did you mean that the question gives the initial velocity Vi as 18m/s at an angle of 55º?

If so, the the components of Vi are 18 cos55º and 18 sin55º …

draw a triangle to see which is Vx and which is Vy.

11. Aug 25, 2008

### annjolino

Re: projectiles

ok i see where i was going wrong,
i have
Vx= 18cos 55* = 10.32
Vy= 18sin 55* = 14.74

i get confused when i try to use trig and velocity at the same time i never know what to use...

so the speed at which the rock hits is 10.32ms in the horizontal component a 0ms in the vertical component.

is that right???

12. Aug 25, 2008

### tiny-tim

Yes!!!

Can you work out the height now (using KE + PE = constant)?

13. Aug 25, 2008

### annjolino

Re: projectiles

i know that PE=mgh and KE=1/2mv^2.... i have just looked for this is my text and i can see an example that shows the relationship between them in respect to a free fall, but i cannot seem to find much else....

14. Aug 25, 2008

### annjolino

Re: projectiles

could i use something like finding the total flight time and multiply that by the vertical component of the initial velocity???

15. Aug 25, 2008

### annjolino

Re: projectiles

i hope i have the right idea here

i divided the Vy by 9.8ms to find the time it would reach its max height...
14.74/9.8 = 1.5s

i then multiplied the Vy by the 1.5s...
14.74msx1.5s= 22.11m
??????????

16. Aug 25, 2008

### tiny-tim

That's right!

Unfortunately, the question doesn't ask you for the time.
Nooo … that only works for constant speed.

(Though there is a way you could adjust it … )

Let's get back to the simplest method:
Forget examples … just work it out from the equation KE + PE = constant.

What is KE initial?

What is KE final?

What is PE final minus PE initial?

And then … ?

17. Aug 25, 2008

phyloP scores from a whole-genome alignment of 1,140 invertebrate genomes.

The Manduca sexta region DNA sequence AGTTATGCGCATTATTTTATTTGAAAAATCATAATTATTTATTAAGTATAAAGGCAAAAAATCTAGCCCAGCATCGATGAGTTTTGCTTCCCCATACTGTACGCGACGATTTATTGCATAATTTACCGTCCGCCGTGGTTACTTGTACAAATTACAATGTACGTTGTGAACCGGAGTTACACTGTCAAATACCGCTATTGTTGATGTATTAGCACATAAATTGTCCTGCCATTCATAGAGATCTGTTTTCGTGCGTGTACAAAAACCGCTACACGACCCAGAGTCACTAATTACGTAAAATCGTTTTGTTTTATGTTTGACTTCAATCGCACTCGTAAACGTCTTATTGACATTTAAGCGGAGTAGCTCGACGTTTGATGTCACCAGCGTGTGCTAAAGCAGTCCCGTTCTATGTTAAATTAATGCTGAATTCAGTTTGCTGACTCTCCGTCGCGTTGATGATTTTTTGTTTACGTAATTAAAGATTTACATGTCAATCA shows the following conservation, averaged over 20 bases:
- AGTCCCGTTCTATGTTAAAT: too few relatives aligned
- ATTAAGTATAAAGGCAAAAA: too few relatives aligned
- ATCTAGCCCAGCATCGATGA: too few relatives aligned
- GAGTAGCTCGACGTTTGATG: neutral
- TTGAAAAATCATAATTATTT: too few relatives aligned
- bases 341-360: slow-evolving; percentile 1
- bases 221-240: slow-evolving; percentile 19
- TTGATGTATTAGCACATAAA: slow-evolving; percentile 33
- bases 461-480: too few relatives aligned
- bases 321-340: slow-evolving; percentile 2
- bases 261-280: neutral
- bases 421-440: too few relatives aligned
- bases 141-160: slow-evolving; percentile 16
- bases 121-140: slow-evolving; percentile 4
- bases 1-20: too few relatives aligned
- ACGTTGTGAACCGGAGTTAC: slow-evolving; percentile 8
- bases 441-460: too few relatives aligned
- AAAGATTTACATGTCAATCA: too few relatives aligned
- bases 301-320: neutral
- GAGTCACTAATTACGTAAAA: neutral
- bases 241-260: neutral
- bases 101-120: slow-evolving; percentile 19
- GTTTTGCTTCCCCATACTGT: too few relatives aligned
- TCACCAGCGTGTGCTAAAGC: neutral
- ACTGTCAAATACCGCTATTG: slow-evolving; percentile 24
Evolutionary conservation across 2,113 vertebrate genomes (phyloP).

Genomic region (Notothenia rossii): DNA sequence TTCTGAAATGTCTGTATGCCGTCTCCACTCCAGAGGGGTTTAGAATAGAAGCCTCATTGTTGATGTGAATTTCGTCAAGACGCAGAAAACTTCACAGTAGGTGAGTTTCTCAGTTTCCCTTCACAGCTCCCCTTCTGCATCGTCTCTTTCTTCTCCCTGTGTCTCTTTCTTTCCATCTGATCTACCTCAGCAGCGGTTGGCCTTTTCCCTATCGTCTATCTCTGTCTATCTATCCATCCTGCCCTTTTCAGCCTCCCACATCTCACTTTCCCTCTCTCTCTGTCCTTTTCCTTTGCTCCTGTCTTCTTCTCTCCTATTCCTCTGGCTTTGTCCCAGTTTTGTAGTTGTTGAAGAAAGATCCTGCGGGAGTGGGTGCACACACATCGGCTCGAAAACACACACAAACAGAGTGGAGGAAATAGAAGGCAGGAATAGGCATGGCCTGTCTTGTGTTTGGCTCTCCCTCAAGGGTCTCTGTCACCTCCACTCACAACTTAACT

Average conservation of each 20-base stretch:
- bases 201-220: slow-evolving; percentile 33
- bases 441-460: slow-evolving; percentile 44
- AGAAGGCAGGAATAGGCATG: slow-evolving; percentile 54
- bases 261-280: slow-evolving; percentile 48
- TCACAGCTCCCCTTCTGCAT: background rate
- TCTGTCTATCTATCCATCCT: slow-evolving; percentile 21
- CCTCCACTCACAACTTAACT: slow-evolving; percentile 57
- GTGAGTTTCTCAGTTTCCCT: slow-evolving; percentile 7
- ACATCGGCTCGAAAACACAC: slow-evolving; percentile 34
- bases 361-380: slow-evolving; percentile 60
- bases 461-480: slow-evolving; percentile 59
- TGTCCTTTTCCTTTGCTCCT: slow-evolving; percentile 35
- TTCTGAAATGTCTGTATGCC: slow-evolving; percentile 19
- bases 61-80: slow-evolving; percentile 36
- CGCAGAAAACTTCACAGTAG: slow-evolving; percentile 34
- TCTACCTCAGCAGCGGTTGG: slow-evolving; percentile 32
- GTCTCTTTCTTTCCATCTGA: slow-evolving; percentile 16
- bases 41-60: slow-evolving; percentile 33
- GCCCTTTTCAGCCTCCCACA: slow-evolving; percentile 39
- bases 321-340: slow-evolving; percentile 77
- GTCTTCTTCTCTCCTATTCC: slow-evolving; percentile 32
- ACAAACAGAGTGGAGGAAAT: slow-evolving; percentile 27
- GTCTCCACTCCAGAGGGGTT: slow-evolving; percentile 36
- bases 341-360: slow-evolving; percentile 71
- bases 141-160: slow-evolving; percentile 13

### annjolino

Re: projectiles

the truth i have absolutely no idea, i have never used that equation. if i am supposed to factor in the values for KE and PE how do i find them if i only have the velocity and no mass?????

18. Aug 25, 2008

### tiny-tim

'cos they both have the mass, m, so you just divide everything by m …

KE/m + PE/m = constant.

19. Aug 25, 2008

### annjolino

Re: projectiles

Ok bear with me here i could very well have stuffed this up......

PE+KE=Constant
PE/m + KE/m = constant
mgh/m + 1/2mv^2/m = constant
cancel out m
gh+v^2 = constant
gh=-v^2
h=-v^2/g

does that look right if it does i got 33.06m

that seems a little high???

20. Aug 25, 2008

### annjolino

Re: projectiles

i thnk i left out the 1/2 in the equation after i cancelled out the m should i have left it there to say

gh+1/2v^2 ????
that gives me a more believable answer of 16.5m

21. Aug 25, 2008

### Banaticus

Re: projectiles

We know that $\frac{\triangle V}{a}=t$ and that the initial velocity in the vertical direction was about 14.74 m/s and that the final velocity was 0, that a was 9.8m/s, we can say that t is about 1.5s.

We also know that $\triangle X=\frac{1}{2}(V+V_0)t$, so the change in X is given by 1/2 of the change in velocity multiplied by the time, when under a constant acceleration (and the force of gravity is fairly constant). So, the height was just over 11 feet.

But, how tall was the guy who threw it? Surely we should add an extra six feet or so for how high off the ground his hand was when he threw it? Maybe four feet if he threw it underhanded.

22. Aug 25, 2008

### tiny-tim

No … you've only used the intial KE … you have to use the change in KE.

23. Aug 25, 2008

### annjolino

Re: projectiles

i am really lost final KE = 0 and initial = 14.74 so change would equal-14.74?????

i am way past confused now.....

24. Aug 25, 2008

### Banaticus

Re: projectiles

You don't "need" to calculate KE or PE for this problem. If you were trying to figure out the work done by friction or some other force in a given time or you had a changing acceleration because you're looking at a pendulum, then yeah you'd have to figure that out. But all we want is the the speed of the projectile and the height of the object and for that, all we need are the basic speed, velocity, acceleration and time formulas that I just used.
Dang it, I meant that the height was just over 11 "meters", not feet. Whoops, I hate when that happens. Maybe add an extra meter or two to the height for the guy's height (because the ball certainly wasn't launched from ground level -- the problem said that the ball was thrown and you'd have to be down in a dugout or otherwise below ground to throw a ball from ground level). But that's a subject that you should take up with your physics teacher.

Taking significant figures into account, 11.1 meters should be the answer that you want.

25. Aug 25, 2008

### annjolino

Re: projectiles

Thank you that feet really threw me off... i can understand what formula you were using i couldnt understand how to rearrange that KE+PE equation to get what i wanted..
no the question only states that it was thrown from the ground at the 55* angle so i dont thnk we have to factor any extra height in

Thankyou